What is Heartworm?
How can Heartworm be Managed in Dogs?
Heartworms are also referred by their scientific name Dirofilaria immitis and actually live in the right side of the heart and arteries of the lungs. They cause a serious condition that includes heart failure, blocked arteries and breathing difficulties. Heartworm is transmitted by mosquitoes, so if you live in an area that has ANY mosquitoes, your dog is at risk of contracting heartworm.
The diagnosis of heartworm is based on the symptoms presented, a thorough physical examination, and a review of the pet’s medical history. Certain tests such as chest x-rays may be performed to determine whether the pulmonary arteries in the lungs are enlarged, as well as antigen and micro-filarial tests to detect the presence of adult heartworms.
Symptoms: Coughing, laboured breathing, fatigue, lethargy and listlessness, intolerance to exercise, weight loss, loss of appetite, and bloody phlegm. There may also be symptoms of anaemia, swollen abdomen, jaundice, bulging chest and prominent ribs. Convulsions, rapid heartbeat, diarrhoea, vomiting and in the advanced stages, heart failure or clotting in the pulmonary arteries may occur.
Treatment: Conventional treatment, after a dog has contracted Heartworm, can be quite dangerous and is not recommended. Natural treatment products are available on the market.
Activity: Take the time to research natural alternatives for heartworm treatment and control.
Prevention: It is best to try to prevent infection occurring in the first place. Some strategies may include:
- Pharmaceuticals -effective, but some people are fearful of side affects
- Mosquito control measures should be implemented.
- Herbal and homeopathic remedies have proven to be an effective alternative to treating parasites in pets. Natural remedies are safe and gentle for your pet and encourage overall health and wellbeing. Herbal ingredients such as Artemisia absinthinium (Wormwood), Eugenia caryophyllata (Cloves), Azadirachta indica (Neem) and Ruta graveolens (Herb of Grace) promote digestive health and balance, cleanse the blood and support the immune system.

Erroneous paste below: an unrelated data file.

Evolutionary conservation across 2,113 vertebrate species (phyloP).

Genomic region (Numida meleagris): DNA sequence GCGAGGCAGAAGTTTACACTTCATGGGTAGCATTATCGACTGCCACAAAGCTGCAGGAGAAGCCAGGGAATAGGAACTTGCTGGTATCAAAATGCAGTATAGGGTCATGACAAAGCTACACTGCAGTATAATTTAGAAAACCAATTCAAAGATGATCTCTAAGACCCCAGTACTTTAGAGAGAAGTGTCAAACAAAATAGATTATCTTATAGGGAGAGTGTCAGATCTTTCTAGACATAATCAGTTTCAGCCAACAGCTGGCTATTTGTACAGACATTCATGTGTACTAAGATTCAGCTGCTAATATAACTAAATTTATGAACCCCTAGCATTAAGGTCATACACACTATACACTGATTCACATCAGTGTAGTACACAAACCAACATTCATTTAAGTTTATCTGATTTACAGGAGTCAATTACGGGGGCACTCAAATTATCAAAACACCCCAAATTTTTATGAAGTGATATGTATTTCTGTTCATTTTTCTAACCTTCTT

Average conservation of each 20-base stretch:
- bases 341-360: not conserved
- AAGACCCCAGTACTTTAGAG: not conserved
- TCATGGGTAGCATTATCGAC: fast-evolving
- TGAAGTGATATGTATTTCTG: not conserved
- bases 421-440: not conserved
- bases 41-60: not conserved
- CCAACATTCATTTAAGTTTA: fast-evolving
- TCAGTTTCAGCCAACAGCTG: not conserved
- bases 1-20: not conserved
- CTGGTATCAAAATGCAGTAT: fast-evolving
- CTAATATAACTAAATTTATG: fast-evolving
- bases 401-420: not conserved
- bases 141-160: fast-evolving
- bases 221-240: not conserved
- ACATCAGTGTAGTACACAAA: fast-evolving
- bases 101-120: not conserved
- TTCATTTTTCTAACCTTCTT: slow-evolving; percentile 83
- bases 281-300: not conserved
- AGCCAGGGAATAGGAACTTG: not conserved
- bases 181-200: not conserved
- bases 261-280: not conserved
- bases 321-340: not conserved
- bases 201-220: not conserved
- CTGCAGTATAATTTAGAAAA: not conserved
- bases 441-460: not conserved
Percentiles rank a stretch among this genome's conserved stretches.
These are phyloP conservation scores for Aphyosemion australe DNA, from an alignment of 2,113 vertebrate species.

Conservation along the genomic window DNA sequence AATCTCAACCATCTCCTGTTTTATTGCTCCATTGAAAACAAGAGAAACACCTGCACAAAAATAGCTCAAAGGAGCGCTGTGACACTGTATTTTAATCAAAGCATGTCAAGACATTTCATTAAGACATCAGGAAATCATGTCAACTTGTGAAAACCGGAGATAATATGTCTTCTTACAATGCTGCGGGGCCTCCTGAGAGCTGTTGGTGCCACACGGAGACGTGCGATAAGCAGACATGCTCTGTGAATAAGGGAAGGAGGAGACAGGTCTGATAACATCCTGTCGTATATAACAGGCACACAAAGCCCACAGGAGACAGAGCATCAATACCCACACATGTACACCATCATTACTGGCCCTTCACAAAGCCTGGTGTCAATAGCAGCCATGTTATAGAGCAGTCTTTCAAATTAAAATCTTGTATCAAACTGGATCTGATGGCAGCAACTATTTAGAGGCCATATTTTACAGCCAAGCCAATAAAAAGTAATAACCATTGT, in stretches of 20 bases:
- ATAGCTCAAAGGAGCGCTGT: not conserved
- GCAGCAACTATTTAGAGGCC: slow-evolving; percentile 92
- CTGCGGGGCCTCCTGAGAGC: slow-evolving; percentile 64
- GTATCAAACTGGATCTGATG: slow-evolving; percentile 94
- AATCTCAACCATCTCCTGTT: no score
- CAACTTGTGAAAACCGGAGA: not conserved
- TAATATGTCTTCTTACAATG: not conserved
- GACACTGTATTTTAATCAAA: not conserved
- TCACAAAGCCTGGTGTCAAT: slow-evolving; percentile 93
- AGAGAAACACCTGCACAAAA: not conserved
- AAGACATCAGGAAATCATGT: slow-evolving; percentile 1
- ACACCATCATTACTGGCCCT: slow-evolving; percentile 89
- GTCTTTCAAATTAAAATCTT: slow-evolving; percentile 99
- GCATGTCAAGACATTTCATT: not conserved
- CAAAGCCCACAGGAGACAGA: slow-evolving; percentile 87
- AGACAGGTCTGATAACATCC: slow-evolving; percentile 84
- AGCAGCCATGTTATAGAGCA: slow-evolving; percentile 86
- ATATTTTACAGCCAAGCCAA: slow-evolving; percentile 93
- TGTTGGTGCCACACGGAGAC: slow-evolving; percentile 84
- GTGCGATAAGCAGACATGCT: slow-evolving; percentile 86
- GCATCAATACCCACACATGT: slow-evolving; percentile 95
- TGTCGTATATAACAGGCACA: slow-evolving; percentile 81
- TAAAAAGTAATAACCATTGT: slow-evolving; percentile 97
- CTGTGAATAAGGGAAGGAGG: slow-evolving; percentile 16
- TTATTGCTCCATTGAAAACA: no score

- Apple cider vinegar in your dog's water or food may be useful at making your dog smell less tasty to mosquitoes. Don’t give apple cider vinegar if you are using plastic, aluminium, or galvanized watering containers as it will leach the plasticisers out of the plastic, and the metals out of aluminium or galvanized containers.
- Keep your dog indoors during heavy mosquito hours at dawn and dusk.
- Feed food grade Diatomaceous Earth (D.E.) daily. Food grade diatomaceous earth helps eliminate internal parasites, which helps boost your dog's immune system making it less susceptible to disease, plus it helps your dog better absorb all the nutrients from the food he or she is eating. Spray yourself and your companions with a good herbal flea/tick/mosquito repellent spray when going outdoors during mosquito hours.
- Small amounts of raw garlic in your dog's daily food can help make them less tasty to mosquitoes.
Learn More about animal care -click to see some relevant courses
Note: Feeding excessive amounts of garlic can cause Heinz body anaemia, so use caution when feeding garlic regularly.